Researchers are examining the role of the Western diet in cognitive decline and neurodegenerative problems in mice. Previous research has already shown a link between poor diet, obesity and Alzheimer’s disease. New research in rodents may uncover a mechanism behind this phenomenon, which scientists could use to develop potential therapies to treat neurodegenerative disorders.
In recent years, studies of the typical Western diet have linked it to adverse reactions in the body, including prostate cancer, sepsis, and chronic intestinal infections. A new study suggests that the Western diet may have a negative effect on the brain, leading to cognitive decline and neurodegenerative problems. The researchers believe their findings could offer potential therapies for the treatment of neurodegenerative disorders, such as Alzheimer’s disease.
The study is published in the journal iScience
Neurodegenerative Disorders and the Western Diet
Neurodegenerative disorders include a variety of conditions resulting from the loss of structure and function of the central or peripheral nervous system. The two most common neurodegenerative disorders are Alzheimer’s disease and Parkinson’s disease. Previous research shows that the impact of obesity and poor diet can increase the risk of developing a neurodegenerative disease, such as Alzheimer’s disease. Another study from earlier in the year showed that preventing obesity early in life through healthier eating can delay or prevent Alzheimer’s disease.
A typical Western diet, which health experts also refer to as the standard Western diet, typically includes large amounts of foods with higher calorie and fat percentages and lower nutritional value. In a previous study, researchers identified a peptide called NaKtide as a way to block signals from the cellular sodium-potassium pump called Na,K-ATPase. By blocking this signal, the study authors reduced the growth of obesity in mice fed a high-fat diet.
Current research suggests that the Western diet causes cognitive decline and neurodegeneration through increased Na,K-ATPase signaling in adipocytes, or fat cells. When the researchers interfered with the Na,K-ATPase signal through the use of NaKtide in these fat cells, they found that it halted the negative effects of the Western diet on the brain, particularly the hippocampus, which plays a essential role in learning and long-term memory.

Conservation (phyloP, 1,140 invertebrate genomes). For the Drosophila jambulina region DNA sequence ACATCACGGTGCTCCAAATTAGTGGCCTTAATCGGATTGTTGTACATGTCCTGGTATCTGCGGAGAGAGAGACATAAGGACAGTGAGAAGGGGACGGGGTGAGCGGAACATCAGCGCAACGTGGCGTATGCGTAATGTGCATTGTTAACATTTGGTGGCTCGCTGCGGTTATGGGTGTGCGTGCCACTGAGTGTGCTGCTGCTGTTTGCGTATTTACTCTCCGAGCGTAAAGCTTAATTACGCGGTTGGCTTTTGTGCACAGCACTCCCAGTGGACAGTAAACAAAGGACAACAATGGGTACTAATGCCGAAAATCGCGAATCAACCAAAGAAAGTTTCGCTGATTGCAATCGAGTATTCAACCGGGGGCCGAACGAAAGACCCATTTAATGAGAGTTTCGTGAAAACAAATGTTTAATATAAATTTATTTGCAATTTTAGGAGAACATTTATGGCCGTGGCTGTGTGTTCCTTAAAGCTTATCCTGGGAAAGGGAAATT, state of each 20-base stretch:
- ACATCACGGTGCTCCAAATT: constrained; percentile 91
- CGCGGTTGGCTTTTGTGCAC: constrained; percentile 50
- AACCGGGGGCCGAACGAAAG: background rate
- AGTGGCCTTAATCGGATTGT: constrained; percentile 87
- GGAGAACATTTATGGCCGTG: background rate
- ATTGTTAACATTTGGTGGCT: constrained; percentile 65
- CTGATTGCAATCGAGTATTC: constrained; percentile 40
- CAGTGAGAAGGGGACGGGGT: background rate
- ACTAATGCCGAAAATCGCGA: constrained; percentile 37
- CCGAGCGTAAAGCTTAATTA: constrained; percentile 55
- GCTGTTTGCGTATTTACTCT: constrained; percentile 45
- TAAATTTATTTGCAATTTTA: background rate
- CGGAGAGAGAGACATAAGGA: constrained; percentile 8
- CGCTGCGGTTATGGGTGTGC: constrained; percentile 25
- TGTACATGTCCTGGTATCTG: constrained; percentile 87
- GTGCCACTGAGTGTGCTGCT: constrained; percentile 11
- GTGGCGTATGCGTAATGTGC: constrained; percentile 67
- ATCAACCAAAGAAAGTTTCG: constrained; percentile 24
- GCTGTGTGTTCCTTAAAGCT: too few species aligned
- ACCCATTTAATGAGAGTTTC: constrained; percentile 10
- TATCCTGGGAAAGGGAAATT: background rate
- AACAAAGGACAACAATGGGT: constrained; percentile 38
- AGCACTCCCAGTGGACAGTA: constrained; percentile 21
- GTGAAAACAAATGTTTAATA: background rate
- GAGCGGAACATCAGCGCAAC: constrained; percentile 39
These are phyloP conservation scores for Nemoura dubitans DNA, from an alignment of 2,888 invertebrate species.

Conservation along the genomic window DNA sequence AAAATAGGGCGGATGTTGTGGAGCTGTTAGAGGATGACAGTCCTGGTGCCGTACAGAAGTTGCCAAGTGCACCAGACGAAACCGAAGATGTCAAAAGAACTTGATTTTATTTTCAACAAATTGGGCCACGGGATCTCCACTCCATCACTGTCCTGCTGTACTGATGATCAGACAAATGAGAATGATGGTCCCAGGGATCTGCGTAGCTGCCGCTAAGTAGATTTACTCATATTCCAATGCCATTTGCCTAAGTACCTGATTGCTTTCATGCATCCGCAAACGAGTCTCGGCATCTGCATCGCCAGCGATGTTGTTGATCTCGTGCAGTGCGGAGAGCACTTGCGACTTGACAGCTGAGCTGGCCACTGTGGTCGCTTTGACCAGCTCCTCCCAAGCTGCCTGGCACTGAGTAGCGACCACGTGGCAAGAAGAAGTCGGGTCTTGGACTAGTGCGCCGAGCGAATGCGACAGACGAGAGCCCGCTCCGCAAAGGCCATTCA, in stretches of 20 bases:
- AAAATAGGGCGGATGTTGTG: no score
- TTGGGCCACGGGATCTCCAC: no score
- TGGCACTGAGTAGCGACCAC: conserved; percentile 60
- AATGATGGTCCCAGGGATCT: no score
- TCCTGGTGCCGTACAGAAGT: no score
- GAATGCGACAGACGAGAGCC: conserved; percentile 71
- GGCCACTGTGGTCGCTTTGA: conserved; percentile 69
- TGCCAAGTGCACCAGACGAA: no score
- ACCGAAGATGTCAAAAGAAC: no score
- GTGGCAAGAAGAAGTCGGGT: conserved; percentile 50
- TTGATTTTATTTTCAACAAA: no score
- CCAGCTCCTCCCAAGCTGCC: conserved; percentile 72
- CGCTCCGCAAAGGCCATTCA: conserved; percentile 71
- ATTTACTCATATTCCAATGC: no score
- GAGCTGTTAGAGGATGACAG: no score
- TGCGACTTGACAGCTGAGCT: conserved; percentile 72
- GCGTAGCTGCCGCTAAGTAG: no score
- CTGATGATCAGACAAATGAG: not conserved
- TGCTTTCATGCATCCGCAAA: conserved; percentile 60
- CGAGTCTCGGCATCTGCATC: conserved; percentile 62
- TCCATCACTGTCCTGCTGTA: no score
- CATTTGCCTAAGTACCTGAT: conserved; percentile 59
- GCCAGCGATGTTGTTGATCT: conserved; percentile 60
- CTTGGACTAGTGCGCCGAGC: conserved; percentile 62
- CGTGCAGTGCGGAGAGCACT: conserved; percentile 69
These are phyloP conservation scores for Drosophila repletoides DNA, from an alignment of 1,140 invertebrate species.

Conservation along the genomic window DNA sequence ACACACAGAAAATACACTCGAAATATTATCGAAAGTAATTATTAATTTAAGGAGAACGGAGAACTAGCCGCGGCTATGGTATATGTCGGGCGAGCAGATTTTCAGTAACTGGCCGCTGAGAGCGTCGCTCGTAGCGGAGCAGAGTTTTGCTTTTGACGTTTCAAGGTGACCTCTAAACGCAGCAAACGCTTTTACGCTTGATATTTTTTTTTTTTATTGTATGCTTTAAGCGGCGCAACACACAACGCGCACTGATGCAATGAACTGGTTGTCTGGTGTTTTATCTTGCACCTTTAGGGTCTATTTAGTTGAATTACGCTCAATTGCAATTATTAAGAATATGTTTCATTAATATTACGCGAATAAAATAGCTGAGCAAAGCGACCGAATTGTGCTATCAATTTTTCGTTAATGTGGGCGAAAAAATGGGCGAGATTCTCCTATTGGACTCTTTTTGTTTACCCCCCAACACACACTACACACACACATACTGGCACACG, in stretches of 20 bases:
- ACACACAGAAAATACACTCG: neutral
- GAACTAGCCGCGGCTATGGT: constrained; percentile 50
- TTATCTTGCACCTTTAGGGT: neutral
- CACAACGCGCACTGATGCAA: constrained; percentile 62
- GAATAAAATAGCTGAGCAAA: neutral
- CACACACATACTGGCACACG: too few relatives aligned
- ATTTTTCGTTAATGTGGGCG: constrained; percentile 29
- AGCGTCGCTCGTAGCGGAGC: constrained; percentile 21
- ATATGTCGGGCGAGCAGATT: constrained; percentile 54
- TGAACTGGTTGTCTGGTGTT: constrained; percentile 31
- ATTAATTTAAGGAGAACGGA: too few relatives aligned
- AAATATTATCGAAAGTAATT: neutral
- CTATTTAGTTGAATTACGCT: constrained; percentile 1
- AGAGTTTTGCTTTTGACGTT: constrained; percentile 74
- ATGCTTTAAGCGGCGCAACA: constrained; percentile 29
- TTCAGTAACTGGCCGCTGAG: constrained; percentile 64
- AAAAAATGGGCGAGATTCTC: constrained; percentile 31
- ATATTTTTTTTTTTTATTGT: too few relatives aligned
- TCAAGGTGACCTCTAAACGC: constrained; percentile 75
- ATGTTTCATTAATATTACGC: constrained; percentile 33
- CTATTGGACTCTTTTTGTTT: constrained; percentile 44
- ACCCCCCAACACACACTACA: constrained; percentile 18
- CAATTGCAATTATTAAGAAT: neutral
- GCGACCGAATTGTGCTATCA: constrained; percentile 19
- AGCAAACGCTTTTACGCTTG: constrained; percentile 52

In the study, the researchers used a mouse model that had the gene altered. They fed the mice either a normal diet or a Western-style diet for 12 weeks. They also gave them the antibiotic doxycycline to activate NaKtide in fat cells. At the end of the study, the researchers observed that the mice fed the Western diet increased their body weight significantly compared to the mice fed the normal diet. Additionally, the first group of mice showed noticeable insulin resistance, low energy, and reduced oxygen levels.
Also, the Western diet increases the type of cytokine molecules that promote inflammation. The body needs anti-inflammatory and pro-inflammatory cytokines to regulate each other’s response. Having too many inflammatory cytokines can cause certain conditions, including neurodegenerative diseases. The study authors also found that the mice given the Western diet showed signs of behavioral changes and changes in gene expression and signaling consistent with those typical of people with Alzheimer’s disease. and Parkinson’s.
The next steps
For the study authors, the next step is to conduct further research to try to replicate the current findings in humans. The research also shows the possibility of a therapy aimed at deactivating Na,K-ATPase signaling in fat cells.
Although it is too early to talk about new drugs that might target the redox state of adipocytes, modulation of diet to avoid exacerbation of oxidative stress in adipocytes might be worth considering in the context of clinical neurodegeneration.
Additionally, this research could have important implications for suggested dietary changes for someone with Alzheimer’s disease or with increased risk factors. Indeed, this research offers a new way to mitigate the effects of the Western diet by blocking Na,K-ATPase signaling in fat cells. Previous work has explored the effect of a high-fat diet on inflammation in the brain and an increased risk of Alzheimer’s disease and other dementias. On the other hand, numerous studies show that a diet rich in vegetables, fruits and healthy fats, ie the Mediterranean diet, can reduce the risk of cognitive decline and Alzheimer’s disease.
Role of adipocyte Na,K-ATPase oxidant amplification loop in cognitive decline and neurodegeneration
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